As the trial of Bradley Manning continues, Edward Snowden comes out as the NSA whistleblower who revealed the secret massive surveillance state. Comedian Lee Camp comments.
Someday, after I’m long dead, some super fan will dig into my external hard drive and edit a collection of my letters to student loan debt collectors. Thanks to my country’s moronic commodification of education, this is how I spend a good deal of my writing time. So, while you wait for that future collection—The #njpoet Debt Letters—to finally be published, I leave you with this sample.
Dear Mr. ____________:
Enclosed please find a photocopy of my W2 for the 2012 year—gross income: $3,800—along with a copy of my last pay statement for the Spring semester, 2013.
I am now unemployed until September—pending new course assignments—and I am not eligible for unemployment benefits.
I have no tax papers for 2011, as I was unemployed for the entire year, and am ineligible for unemployment benefits.
Last week I received a notice from the State of New Jersey Division of Revenue that read as such:
Dear Taxpayer: We have calculated your 2012 Gross Income Tax Overpayment to be $385. However, the agency listed below—NJ Higher Education Student Assistance Authority—has requested that $385 of this amount be held because of a delinquent account.
Since the lender you represent just effectively seized over 10% of my total income from last year, and since this amount far exceeds the $220 per month your client is demanding, I was just wondering if the lender would please give my family a break, and accept our original offer of $100 per month toward this student loan debt. Because that would just be super.
Please do let me know. Thank you.
Economist Richard Wolff joins Bill Moyers to shine light on the disaster left behind in capitalism’s wake, and discusses how to battle for economic justice. A noted professor emeritus at the University of Massachusetts at Amherst, and now visiting professor at Manhattan’s New School, Wolff has written many books on the effects of rampant capitalism, including Capitalism Hits the Fan.
This post if for all my current students.
First, many of you have gotten back to me with stories of good luck, and near-misses, during Hurricane Sandy. Let me just say, before going any further, that I am relieved and grateful that you’re all safe.
Those of you who have not responded to my original call for a head count, I do hope this is only because your power and your Internet are still out, leaving you with no way to access your University email account.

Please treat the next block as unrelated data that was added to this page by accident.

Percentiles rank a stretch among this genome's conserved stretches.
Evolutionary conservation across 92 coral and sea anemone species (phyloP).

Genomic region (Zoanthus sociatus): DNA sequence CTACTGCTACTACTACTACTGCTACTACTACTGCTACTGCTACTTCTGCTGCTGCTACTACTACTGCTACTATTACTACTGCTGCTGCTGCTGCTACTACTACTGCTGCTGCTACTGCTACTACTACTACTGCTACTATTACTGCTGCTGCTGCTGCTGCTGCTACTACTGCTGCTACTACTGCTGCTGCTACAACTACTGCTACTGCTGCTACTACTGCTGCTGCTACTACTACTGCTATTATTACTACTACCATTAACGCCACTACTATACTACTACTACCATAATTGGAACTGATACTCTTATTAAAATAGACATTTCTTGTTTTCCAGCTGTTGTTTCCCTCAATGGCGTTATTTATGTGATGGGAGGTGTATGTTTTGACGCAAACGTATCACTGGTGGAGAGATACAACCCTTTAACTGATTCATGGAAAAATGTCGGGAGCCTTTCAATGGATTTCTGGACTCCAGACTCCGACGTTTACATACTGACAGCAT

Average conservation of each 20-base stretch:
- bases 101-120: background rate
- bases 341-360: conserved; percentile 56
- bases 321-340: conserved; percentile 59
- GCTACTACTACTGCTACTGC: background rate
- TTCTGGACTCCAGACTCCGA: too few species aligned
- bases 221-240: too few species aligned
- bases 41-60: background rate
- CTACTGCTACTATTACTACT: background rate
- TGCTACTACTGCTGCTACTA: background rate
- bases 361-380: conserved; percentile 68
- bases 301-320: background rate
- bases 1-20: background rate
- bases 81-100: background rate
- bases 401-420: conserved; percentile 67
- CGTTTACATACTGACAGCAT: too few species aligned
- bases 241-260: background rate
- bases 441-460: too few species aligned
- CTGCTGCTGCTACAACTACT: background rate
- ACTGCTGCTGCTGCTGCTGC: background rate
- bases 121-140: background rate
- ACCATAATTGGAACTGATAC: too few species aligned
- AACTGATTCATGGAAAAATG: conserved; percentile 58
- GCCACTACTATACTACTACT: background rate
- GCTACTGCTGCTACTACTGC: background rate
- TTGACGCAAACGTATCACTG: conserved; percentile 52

They really should have an app for that.
Anyway, I’m hoping that those of you without power and Internet will regain it shortly, and find this email waiting for you. I’m hoping your families, and friends, and neighbors were able to come together, to get through this storm—which, I can tell you, is like nothing I’ve seen in the 40 years I’ve been alive in New Jersey.
Some of you have expressed deep anxiety, some of you just a heightened concern, about the next essay coming due—the drafts of which you handed in just before everything went Sandy crazy.
I’ll be the first one to acknowledge that those drafts were the furthest thing from my mind last week. And, by now, they’ve been swallowed up by a flood of incoming emails from concerned friends and family, charitable organizations desperate for money, and the mailing list for local relief effort volunteers—not to mention the shocking distraction of that line of people at the end of my street [standing!] waiting for a few gallons of gas.
It’s been a stressful week. So, we’re all on the same page, more or less.
Today’s class was canceled, as I emailed you last night. The University has encouraged me to use “electronic means” to teach, and I welcome the opportunity.
As it stands, I doubt we’ll be having a class on Friday. I just can’t make you drive to campus, not while there’s gas rationing. Some of you, I know, may need that gas to get to work. If the rationing ends before Friday, we’ll reconsider our options.
As for the assigned essays, I will spend this week reviewing your drafts: making comments, offering guidance, or model sentences, and asking questions to help spur your ideas. Mostly, I’ll try to keep you calm and amused through your writing process.
Once I email you with comments, your assignment is to revise your draft, using my comments as a guide, and then email the draft back to me [asap, or within two days] for another review.
It’s important to note that at the heart of the word “revise” is re-vision, or a re-thinking. So, don’t approach my comments looking for mistakes in you essay that need to be “fixed”—although, I will make sure you have your punctuation straight, of course—but rather, think of my comments as questions and/or requests from your reader.
Anticipate questions like: “What do you mean when you say ‘______’?,” and requests like: “Can you express this more clearly, using different words?”
My goal is to teach you how to use writing, not just for presenting ideas in the most precise words possible, but also as a tool for either getting ideas straight in your head, or generating new ideas when you’re completely lost.
A back and forth collaboration—an email/chat/text/face-to-face dialogue—between a writer and a trusted reader, several trusted readers, ideally, is the best way, I’ve found, to teach and learn these skills.
So, for now, relax, catch your breath, hug everyone you love, thank whatever you believe that they’re safe, and wait for your reviewed drafts to arrive in your Inbox. Then, get busy re-thinking, re-drafting, revising. All writing is re-writing, they say.
I will also send along some guides and explanations: how to do a proper textual analysis, etc.—for those who still find themselves somewhat confused.
I think I’ve covered all the bases. Any questions? Email me back. I’m here.
P.S. If any of you are in need of assistance, I’ve been coordinating and organizing with a few relief organizations using social media. If you are in dire need of anything—water, food, dry clothing, diapers, batteries, or something else entirely—please email, call, or text me. I’ll do everything I can to get you some help.